It’s remarkable to me that Ice-T’s biggest fan base is probably white, low-to-medium income senior citizens who enjoy seeing criminals get arrested—based on his work on Law and Order—given that his early work was about the violent overthrow of institutional racism and especially of bad cops. He then took a hard right turn, starring as a police officer in the groundbreaking and brilliant film “New Jack City,” and used the appearance to launch the best album of his career. He’s been a drug dealer, a pimp, a pop singer, an Army veteran, a bank robber and thief, a DJ, and a reality TV star.
His work in the earliest days of hip hop was revolutionary. It started when he beat Kurtis Blow in a freestyle competition, and then, when he heard PSK’s “What Does It Mean,” he decided to create the West Coast equivalent—thus being one of the founders of what would become gangsta rap. He became the first to get labeled “Explicit lyrics” by Tipper Gore’s Parental Music Research Council. His response? “F—the police, F the FBI, F the DEA, F the CIA, F—Tipper Gore, Bush, and his cripple b—.” He was also (to my knowledge) the first rapper to become a thrash metal singer, with his group Body Count—a group that got investigated by the FBI for advocating killing corrupt cops.
Let’s look at his albums, and rank them. Because that’s what we do here. But real quick before we get started, two of my personal favorite Ice-T recordings didn’t appear on his albums. The first is his duet with Perry “Jane’s Addiction” Farrell covering Sly Stone’s “Don’t Call Me Nigger, Whitey.” The second was probably his first huge hit, the theme song to Colors—an amazing movie starting Sean Penn and Dennis Hopper.
OK, let’s do this….
6 -8. VI: Return of the Real (1996), 7th Deadly Sin (1999), and Gangsta Rap (2006)
The bottom three albums on this list are kind of interchangeable. Deadly Sin was his “last” album before he went to acting full-time, and Gangsta Rap was his “come back” that…Didn’t really bring him back.
5. Home Invasion (1993)
Ice-T follows up his groundbreaking, best album (OG—see #1 below) with an underwhelming and haphazard collection of songs. By this time, he had moved on to hardcore with his band Body Count, and was likely just fulfilling a contractual obligation. However, there are some good songs here and one great one: 99 Problems. Yes, that 99 Problems. Jay-Z stole it, years later. Despite not being all that good, the album went to #9 on Billboard’s rap chart.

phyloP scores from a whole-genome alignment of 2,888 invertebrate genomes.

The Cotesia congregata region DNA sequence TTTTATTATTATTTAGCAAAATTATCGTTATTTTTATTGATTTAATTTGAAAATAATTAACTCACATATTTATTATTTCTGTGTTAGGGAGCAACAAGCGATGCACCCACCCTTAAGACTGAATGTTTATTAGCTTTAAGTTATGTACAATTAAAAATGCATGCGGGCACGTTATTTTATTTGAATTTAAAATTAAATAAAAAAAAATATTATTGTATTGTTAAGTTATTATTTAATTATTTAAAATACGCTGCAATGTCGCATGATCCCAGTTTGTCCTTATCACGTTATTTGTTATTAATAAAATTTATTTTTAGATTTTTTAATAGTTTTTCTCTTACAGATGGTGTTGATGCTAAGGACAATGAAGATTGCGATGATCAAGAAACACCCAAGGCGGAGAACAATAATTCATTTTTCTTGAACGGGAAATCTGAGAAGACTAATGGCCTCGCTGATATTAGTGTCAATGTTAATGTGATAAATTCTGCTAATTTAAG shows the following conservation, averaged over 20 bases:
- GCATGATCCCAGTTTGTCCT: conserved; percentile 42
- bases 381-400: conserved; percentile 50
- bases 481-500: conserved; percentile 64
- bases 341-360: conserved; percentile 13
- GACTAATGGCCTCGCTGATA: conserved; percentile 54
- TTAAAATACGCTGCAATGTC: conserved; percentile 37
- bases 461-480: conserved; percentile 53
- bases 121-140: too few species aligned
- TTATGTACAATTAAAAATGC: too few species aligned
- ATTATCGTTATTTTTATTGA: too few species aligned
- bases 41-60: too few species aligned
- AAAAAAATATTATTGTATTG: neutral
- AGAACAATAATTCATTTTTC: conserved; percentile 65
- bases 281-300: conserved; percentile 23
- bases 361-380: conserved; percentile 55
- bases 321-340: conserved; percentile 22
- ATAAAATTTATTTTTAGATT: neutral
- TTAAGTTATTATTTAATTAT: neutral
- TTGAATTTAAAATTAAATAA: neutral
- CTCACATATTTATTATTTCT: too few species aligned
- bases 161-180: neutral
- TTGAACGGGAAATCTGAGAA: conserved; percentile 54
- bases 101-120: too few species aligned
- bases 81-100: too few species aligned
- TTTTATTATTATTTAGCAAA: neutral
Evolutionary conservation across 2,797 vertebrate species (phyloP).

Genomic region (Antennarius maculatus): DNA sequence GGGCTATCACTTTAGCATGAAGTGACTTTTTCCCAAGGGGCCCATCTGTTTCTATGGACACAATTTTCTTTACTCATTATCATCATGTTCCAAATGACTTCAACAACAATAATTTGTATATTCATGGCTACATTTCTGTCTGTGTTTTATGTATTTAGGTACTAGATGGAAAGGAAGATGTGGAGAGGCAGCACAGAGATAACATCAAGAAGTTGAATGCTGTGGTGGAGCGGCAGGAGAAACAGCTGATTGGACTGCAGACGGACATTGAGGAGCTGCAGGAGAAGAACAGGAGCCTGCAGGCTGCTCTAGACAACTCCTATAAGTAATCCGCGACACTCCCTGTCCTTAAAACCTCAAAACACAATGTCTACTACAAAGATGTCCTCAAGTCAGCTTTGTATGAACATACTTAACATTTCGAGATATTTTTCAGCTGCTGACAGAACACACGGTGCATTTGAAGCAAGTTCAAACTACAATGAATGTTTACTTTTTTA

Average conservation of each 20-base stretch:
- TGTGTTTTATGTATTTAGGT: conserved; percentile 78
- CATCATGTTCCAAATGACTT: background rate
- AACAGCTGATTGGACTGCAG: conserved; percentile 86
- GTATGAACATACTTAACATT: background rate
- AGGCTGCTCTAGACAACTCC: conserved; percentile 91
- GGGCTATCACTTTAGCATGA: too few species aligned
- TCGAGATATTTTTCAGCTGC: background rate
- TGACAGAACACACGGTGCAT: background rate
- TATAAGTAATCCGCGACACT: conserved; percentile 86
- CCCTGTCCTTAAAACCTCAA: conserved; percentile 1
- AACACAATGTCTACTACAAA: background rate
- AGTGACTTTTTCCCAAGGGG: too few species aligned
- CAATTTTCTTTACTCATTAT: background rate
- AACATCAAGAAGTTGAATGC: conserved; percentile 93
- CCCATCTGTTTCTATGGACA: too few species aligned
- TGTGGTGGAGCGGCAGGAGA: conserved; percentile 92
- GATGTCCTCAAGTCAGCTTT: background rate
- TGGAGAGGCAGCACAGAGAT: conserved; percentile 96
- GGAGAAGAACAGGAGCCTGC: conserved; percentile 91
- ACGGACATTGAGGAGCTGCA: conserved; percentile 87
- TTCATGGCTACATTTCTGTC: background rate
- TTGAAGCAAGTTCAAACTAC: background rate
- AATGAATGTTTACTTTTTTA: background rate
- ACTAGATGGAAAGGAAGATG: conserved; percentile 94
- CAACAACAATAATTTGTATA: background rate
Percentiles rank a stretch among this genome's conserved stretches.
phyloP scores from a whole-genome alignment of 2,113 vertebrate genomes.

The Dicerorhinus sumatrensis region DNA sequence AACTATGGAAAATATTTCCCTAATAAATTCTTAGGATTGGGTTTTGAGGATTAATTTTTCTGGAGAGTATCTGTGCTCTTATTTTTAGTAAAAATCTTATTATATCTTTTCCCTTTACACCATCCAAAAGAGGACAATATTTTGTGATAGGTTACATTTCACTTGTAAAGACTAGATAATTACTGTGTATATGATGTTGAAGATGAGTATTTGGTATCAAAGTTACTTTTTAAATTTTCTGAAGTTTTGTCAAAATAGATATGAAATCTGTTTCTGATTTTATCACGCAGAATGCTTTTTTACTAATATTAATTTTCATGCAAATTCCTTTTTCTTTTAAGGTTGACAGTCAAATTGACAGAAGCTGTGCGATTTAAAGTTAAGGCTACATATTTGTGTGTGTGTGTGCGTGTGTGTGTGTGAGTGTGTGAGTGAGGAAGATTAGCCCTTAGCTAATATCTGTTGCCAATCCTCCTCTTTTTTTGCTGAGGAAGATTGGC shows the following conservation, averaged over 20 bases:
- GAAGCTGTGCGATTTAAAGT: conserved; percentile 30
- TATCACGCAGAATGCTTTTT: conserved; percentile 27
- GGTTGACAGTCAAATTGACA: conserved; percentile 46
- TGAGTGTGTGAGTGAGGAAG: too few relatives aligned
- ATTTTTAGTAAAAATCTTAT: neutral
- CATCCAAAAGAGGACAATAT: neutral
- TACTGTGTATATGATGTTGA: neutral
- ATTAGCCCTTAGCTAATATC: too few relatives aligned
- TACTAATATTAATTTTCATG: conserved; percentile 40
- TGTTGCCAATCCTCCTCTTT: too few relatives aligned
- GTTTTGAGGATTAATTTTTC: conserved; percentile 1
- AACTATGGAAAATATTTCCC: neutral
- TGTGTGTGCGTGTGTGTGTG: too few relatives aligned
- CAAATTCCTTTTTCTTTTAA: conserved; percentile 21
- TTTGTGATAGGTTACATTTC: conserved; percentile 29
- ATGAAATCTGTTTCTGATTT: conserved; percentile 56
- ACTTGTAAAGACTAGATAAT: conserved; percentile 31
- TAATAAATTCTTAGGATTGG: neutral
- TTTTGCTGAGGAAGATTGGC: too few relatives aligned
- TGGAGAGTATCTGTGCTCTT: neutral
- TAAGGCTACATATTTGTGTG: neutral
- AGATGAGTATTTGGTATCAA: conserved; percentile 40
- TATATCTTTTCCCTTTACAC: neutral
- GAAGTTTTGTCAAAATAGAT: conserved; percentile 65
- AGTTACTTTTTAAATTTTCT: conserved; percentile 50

4. Rhyme Pays (1987)
Ice-T’s first album and also one of his four classics (obviously, #s 1-3 on this list are the other three). It’s a little dated, but remember that it was unprecedented when Ice-T dropped his famous breakout song with the opening line: “Six in the morning, police at my door…”
As noted above, he took his cue from New York’s PSK and advanced an entire West Coast, graphic, pseudorealistic genre: Gangsta Rap. The influence of this album can’t be overrated, and it makes up for some of the less-interesting songs and uneven production. The album went gold and rose to #26 on the charts.
3. The Iceberg/Freedom of Speech…Just Watch What You Say (1989)
This is an actual album, but it feels like a mixtape with a single theme: Free Speech. It combines heavy metal samples, live guitar work, spoken word from Jello Biafra, and a nine minute posse cut with early bars from Everlast and an appearance by the unsung-and-great Toddy Tee. It’s also got a famous line directed at future first lady Tipper Gore that is graphic, gross, and hilarious. I won’t repeat it here. You can go find it for yourself.
2. Power (1988)
Ice-T’s second album, made while rap as an art form was really just getting going. Every song is strong, with some personal favorites being the title track, GLGBNAF, and his masterful reimaging of Curtis Mayfield’s song, “I’m Your Pusher,” recasting rap in the place of drugs. This was particularly appropriate as government censors began attacking rap music with the same level of vigor and over-the-top, “save the children” rhetoric as it had been using in the War on Drugs. The album went Gold and, best of all, it was indie—released on Ice’s own label, Rhyme Syndicate. Be warned: Even by today’s standards, Power is an orgy of sex, misogyny, and violence.
1. Original Gangster (1991)
This is the obvious choice for #1 because it so clearly correct. OG was a defining moment for the West Coast hardcore genre that was, about that time, getting known by the term “Gangsta Rap.” And speaking of hardcore, it also broke genre by including a straight up hardcore metal song, “Cop Killa,” by Ice-T’s live band, Body Count (who went on to make numerous albums with Ice as their frontman).
OG was also a double album—something practically unheard of in hip hop at the time. And it was emphatically NOT overstuffed. Not a minute is wasted as the album scrolls through “slices of life” in South Central. There’s a song about a drunk driver. One about kids being abused. Songs about life in prison, making it in the drug game, and being a famous rapper. Like the Body Count song, metal-meets-rap in the savage street tale “Midnight,” which samples the famous John Bonham drum riff from Led Zeppelin’s “When the Levee Breaks.” There’s fast flow on “New Jack Hustler” juxtaposed against the slower, more didactic “Bitches 2.” Even the skits can be replayed and enjoyed several times.
OG is not just Ice-T’s best album, and it’s not just one of the best rap albums of 1991. It’s one of the best albums of that entire decade, period, across all genres.